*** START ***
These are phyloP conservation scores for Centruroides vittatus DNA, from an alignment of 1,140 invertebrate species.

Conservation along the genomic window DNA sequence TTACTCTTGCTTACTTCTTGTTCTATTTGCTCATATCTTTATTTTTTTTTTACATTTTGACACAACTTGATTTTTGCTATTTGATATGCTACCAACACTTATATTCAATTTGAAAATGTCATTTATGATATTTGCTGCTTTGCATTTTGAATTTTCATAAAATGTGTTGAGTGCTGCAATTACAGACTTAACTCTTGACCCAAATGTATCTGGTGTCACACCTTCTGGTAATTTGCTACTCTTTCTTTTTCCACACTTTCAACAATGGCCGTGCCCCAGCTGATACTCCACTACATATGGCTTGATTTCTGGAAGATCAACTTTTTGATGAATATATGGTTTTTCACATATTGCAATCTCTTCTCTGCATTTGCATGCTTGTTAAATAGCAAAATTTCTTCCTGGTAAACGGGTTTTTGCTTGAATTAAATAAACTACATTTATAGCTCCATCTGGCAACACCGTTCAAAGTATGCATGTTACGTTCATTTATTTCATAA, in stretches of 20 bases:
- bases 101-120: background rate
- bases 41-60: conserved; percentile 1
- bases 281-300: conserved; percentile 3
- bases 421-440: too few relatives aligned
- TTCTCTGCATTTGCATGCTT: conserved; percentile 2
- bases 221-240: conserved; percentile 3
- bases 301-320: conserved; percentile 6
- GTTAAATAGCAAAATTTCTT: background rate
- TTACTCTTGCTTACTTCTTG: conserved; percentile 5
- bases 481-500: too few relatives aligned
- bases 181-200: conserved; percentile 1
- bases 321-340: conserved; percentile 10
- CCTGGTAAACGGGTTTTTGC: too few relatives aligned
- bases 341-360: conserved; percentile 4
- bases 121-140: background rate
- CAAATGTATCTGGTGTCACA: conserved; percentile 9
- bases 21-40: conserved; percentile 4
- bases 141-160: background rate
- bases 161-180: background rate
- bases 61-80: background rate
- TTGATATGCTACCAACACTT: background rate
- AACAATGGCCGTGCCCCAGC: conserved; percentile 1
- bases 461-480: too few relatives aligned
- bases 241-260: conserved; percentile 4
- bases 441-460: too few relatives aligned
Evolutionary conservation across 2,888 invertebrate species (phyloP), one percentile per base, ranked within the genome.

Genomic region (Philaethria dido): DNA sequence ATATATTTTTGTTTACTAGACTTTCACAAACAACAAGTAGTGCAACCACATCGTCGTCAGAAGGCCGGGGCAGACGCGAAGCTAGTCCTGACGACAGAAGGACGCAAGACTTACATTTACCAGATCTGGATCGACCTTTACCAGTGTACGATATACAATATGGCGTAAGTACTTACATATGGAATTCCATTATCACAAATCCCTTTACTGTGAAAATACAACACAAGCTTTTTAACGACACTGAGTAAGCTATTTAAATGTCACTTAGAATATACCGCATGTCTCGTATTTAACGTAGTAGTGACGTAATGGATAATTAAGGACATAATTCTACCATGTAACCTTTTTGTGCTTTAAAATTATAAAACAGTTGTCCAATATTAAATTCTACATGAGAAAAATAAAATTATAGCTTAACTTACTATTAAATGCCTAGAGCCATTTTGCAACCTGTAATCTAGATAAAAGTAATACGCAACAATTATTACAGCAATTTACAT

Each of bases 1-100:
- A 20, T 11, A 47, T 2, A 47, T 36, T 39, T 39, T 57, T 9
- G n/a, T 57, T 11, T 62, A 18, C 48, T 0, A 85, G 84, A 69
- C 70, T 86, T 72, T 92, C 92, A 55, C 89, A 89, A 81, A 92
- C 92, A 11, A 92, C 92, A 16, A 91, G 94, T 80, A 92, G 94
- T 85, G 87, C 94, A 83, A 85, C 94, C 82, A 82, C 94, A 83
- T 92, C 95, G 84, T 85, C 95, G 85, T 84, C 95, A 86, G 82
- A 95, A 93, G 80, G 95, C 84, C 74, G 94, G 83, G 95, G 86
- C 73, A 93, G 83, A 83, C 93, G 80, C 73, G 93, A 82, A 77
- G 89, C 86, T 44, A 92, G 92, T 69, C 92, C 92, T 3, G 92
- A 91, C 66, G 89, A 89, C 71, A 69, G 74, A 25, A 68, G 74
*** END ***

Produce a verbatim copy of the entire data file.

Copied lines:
These are phyloP conservation scores for Centruroides vittatus DNA, from an alignment of 1,140 invertebrate species.

Conservation along the genomic window DNA sequence TTACTCTTGCTTACTTCTTGTTCTATTTGCTCATATCTTTATTTTTTTTTTACATTTTGACACAACTTGATTTTTGCTATTTGATATGCTACCAACACTTATATTCAATTTGAAAATGTCATTTATGATATTTGCTGCTTTGCATTTTGAATTTTCATAAAATGTGTTGAGTGCTGCAATTACAGACTTAACTCTTGACCCAAATGTATCTGGTGTCACACCTTCTGGTAATTTGCTACTCTTTCTTTTTCCACACTTTCAACAATGGCCGTGCCCCAGCTGATACTCCACTACATATGGCTTGATTTCTGGAAGATCAACTTTTTGATGAATATATGGTTTTTCACATATTGCAATCTCTTCTCTGCATTTGCATGCTTGTTAAATAGCAAAATTTCTTCCTGGTAAACGGGTTTTTGCTTGAATTAAATAAACTACATTTATAGCTCCATCTGGCAACACCGTTCAAAGTATGCATGTTACGTTCATTTATTTCATAA, in stretches of 20 bases:
- bases 101-120: background rate
- bases 41-60: conserved; percentile 1
- bases 281-300: conserved; percentile 3
- bases 421-440: too few relatives aligned
- TTCTCTGCATTTGCATGCTT: conserved; percentile 2
- bases 221-240: conserved; percentile 3
- bases 301-320: conserved; percentile 6
- GTTAAATAGCAAAATTTCTT: background rate
- TTACTCTTGCTTACTTCTTG: conserved; percentile 5
- bases 481-500: too few relatives aligned
- bases 181-200: conserved; percentile 1
- bases 321-340: conserved; percentile 10
- CCTGGTAAACGGGTTTTTGC: too few relatives aligned
- bases 341-360: conserved; percentile 4
- bases 121-140: background rate
- CAAATGTATCTGGTGTCACA: conserved; percentile 9
- bases 21-40: conserved; percentile 4
- bases 141-160: background rate
- bases 161-180: background rate
- bases 61-80: background rate
- TTGATATGCTACCAACACTT: background rate
- AACAATGGCCGTGCCCCAGC: conserved; percentile 1
- bases 461-480: too few relatives aligned
- bases 241-260: conserved; percentile 4
- bases 441-460: too few relatives aligned
Evolutionary conservation across 2,888 invertebrate species (phyloP), one percentile per base, ranked within the genome.

Genomic region (Philaethria dido): DNA sequence ATATATTTTTGTTTACTAGACTTTCACAAACAACAAGTAGTGCAACCACATCGTCGTCAGAAGGCCGGGGCAGACGCGAAGCTAGTCCTGACGACAGAAGGACGCAAGACTTACATTTACCAGATCTGGATCGACCTTTACCAGTGTACGATATACAATATGGCGTAAGTACTTACATATGGAATTCCATTATCACAAATCCCTTTACTGTGAAAATACAACACAAGCTTTTTAACGACACTGAGTAAGCTATTTAAATGTCACTTAGAATATACCGCATGTCTCGTATTTAACGTAGTAGTGACGTAATGGATAATTAAGGACATAATTCTACCATGTAACCTTTTTGTGCTTTAAAATTATAAAACAGTTGTCCAATATTAAATTCTACATGAGAAAAATAAAATTATAGCTTAACTTACTATTAAATGCCTAGAGCCATTTTGCAACCTGTAATCTAGATAAAAGTAATACGCAACAATTATTACAGCAATTTACAT

Each of bases 1-100:
- A 20, T 11, A 47, T 2, A 47, T 36, T 39, T 39, T 57, T 9
- G n/a, T 57, T 11, T 62, A 18, C 48, T 0, A 85, G 84, A 69
- C 70, T 86, T 72, T 92, C 92, A 55, C 89, A 89, A 81, A 92
- C 92, A 11, A 92, C 92, A 16, A 91, G 94, T 80, A 92, G 94
- T 85, G 87, C 94, A 83, A 85, C 94, C 82, A 82, C 94, A 83
- T 92, C 95, G 84, T 85, C 95, G 85, T 84, C 95, A 86, G 82
- A 95, A 93, G 80, G 95, C 84, C 74, G 94, G 83, G 95, G 86
- C 73, A 93, G 83, A 83, C 93, G 80, C 73, G 93, A 82, A 77
- G 89, C 86, T 44, A 92, G 92, T 69, C 92, C 92, T 3, G 92
- A 91, C 66, G 89, A 89, C 71, A 69, G 74, A 25, A 68, G 74